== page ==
Joel Greenberg, Former Gaetz Confidant, Pleads Guilty and Agrees to Cooperate



ORLANDO, Fla. — Joel Greenberg, the former confidant of Representative Matt Gaetz, pleaded guilty on Monday in federal court in Orlando to a range of charges, including sex trafficking a 17-year-old girl, as part of a plea deal that will require him to help in other Justice Department investigations.

The deal was an ominous development for Mr. Gaetz, who is under investigation into whether he violated sex trafficking laws by paying the same 17-year-old for sex. Although Mr. Gaetz’s name was not mentioned in court, Mr. Greenberg has told investigators that he witnessed Mr. Gaetz have sex with the girl and that she was paid. Mr. Gaetz has denied ever paying anyone for sex.

The hearing punctuated a dramatic fall for Mr. Greenberg, who, after a life of business failures and struggles with addiction, had been elected as the tax collector in Seminole County, Fla., in 2016, casting himself as a Trump supporter who would root out corruption. But almost as soon as he took office, he began using taxpayer money to pay for sex and sought to ingratiate himself with up and coming Republicans in Florida state politics, like Mr. Gaetz, by providing them with drugs and access to women and girls, according to court documents.

For an hour on Monday morning, Mr. Greenberg — in a dark blue jumpsuit, a white surgical mask, tan slippers with white socks, and handcuffs — listened as a judge read through the litany of charges he was pleading to, including sex trafficking a child, identity theft, wire fraud and using his position to defraud his former office.

“Are you pleading guilty to these charges because you are guilty?” U.S. Magistrate Court Judge Leslie Hoffman asked toward the end of the hearing.

“Yes,” Mr. Greenberg said.

Throughout the plea hearing, Mr. Greenberg showed no emotion. His lawyer, Fritz Scheller, who has been at Mr. Greenberg’s side for the past several months as he has begun cooperating with the government’s investigation into Mr. Gaetz and others, twice patted Mr. Greenberg on the shoulder.

Mr. Greenberg, who had been initially indicted on nearly three dozen charges, had such a lengthy plea agreement at 86 pages that Judge Hoffman declined to read it in court, saying, “We’ll be here all day.”

The hearing on Monday formalized the plea agreement that had been filed by federal prosecutors on Friday in which Mr. Greenberg did not implicate Mr. Gaetz by name but said that he had “introduced the minor to other adult men, who engaged in commercial sex acts” with her, according to the documents, and that he was sometimes present.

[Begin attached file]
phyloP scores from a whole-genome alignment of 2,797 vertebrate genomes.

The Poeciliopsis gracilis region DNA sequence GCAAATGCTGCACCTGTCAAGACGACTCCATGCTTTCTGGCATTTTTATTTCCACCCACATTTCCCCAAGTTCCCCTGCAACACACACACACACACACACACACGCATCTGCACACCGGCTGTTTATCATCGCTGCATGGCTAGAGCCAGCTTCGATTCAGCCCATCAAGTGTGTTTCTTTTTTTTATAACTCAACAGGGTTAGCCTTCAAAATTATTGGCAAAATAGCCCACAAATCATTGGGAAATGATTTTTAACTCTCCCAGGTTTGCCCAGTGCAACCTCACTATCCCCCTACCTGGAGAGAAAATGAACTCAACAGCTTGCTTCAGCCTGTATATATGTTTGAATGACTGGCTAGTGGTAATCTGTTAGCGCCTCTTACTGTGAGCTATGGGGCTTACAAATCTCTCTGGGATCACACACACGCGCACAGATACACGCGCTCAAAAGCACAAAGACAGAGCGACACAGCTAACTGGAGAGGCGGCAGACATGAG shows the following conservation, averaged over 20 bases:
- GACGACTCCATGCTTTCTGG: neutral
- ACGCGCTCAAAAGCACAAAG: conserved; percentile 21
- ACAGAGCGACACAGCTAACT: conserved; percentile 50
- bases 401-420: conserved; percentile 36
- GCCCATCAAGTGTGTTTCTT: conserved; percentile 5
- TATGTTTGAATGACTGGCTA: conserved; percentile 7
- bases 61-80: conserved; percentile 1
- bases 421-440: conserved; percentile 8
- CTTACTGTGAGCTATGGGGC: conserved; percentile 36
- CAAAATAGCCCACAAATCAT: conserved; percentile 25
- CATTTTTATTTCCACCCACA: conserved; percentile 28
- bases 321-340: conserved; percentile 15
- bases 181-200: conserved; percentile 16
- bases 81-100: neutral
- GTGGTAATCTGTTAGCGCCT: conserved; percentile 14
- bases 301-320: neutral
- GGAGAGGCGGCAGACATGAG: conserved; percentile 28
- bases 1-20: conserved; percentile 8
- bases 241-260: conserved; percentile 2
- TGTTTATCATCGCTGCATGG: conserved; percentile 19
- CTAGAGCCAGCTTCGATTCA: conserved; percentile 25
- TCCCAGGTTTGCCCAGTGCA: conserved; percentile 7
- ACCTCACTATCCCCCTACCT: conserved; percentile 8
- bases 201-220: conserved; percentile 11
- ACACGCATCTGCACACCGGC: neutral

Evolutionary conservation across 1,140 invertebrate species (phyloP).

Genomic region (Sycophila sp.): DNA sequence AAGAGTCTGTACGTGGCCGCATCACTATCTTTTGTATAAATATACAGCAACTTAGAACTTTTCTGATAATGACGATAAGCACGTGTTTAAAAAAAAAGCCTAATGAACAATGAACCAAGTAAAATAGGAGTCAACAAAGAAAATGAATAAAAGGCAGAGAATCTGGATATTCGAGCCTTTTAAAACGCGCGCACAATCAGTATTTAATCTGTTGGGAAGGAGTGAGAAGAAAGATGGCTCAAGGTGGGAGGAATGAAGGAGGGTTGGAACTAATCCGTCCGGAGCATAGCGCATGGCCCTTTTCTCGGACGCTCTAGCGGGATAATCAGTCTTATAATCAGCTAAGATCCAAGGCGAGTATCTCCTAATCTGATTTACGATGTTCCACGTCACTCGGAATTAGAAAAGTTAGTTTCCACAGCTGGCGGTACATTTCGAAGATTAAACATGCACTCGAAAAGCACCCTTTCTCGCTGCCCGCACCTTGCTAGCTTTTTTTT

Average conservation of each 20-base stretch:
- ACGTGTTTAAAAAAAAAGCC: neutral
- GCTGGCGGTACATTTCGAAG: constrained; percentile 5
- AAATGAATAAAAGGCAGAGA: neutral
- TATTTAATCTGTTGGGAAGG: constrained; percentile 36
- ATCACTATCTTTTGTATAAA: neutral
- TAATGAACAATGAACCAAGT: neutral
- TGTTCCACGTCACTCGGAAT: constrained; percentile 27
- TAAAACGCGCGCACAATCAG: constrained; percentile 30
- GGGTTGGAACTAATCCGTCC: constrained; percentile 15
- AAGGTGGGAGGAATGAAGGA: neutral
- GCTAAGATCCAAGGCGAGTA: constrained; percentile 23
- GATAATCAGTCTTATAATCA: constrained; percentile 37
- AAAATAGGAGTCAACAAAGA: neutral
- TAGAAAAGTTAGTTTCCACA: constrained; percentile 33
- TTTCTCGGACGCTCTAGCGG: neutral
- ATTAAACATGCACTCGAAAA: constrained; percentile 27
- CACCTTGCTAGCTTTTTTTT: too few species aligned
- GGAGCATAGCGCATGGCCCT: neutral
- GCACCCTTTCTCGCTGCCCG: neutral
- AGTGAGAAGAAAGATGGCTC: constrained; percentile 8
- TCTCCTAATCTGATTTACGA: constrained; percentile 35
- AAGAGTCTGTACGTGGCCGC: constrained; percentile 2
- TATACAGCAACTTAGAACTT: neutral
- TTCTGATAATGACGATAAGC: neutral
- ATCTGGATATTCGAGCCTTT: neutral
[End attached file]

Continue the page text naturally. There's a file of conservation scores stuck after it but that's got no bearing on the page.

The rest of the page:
The documents provided a window into how Mr. Greenberg recruited the women.

“In particular, Greenberg was involved in what are sometimes referred to as ‘sugar daddy’ relationships where he paid women for sex, but attempted to disguise the payments as ‘school-related’ expenses or other living expenses,” the documents said. He also labeled them as payments for “‘school, ‘food’ and ‘ice cream,’” the documents said.

It was unclear what will happen next in the Justice Department’s investigation. Mr. Greenberg is the only person who has been publicly charged in the case. Along with Mr. Gaetz, several others in Republican Florida state politics are having their conduct examined.

Mr. Greenberg faces over 12 years in prison, but his sentencing date was not clear. The judge said the sentencing could be scheduled in about two and a half months. As part of his plea agreement, Mr. Greenberg needs to provide substantial help to the Justice Department’s prosecutions of others in exchange for help to persuade a judge to give him a more lenient sentence. Defense lawyers typically want to delay the sentencing for as long as possible in order to give their clients the most time to help the government.

Shortly after taking office, according to court documents, Mr. Greenberg began committing a range of fraud and other crimes, including using taxpayer money to pay women for sex and buy sports memorabilia.

He was first indicted last June. At the end of last year, Mr. Greenberg began cooperating with the government as he realized that prosecutors had substantial evidence against him and that he could spend decades in prison if he went to trial and lost.

Mr. Scheller, had told reporters after a court hearing last month that “I am sure Matt Gaetz is not feeling very comfortable today.” But he declined to elaborate.

In response to questions outside the courtroom on Monday about whether Mr. Greenberg would cooperate in a case against Mr. Gaetz, Mr. Scheller provided a slightly more measured response, saying that his client was bound by the plea agreement.

“He will honor it,” Mr. Scheller said.


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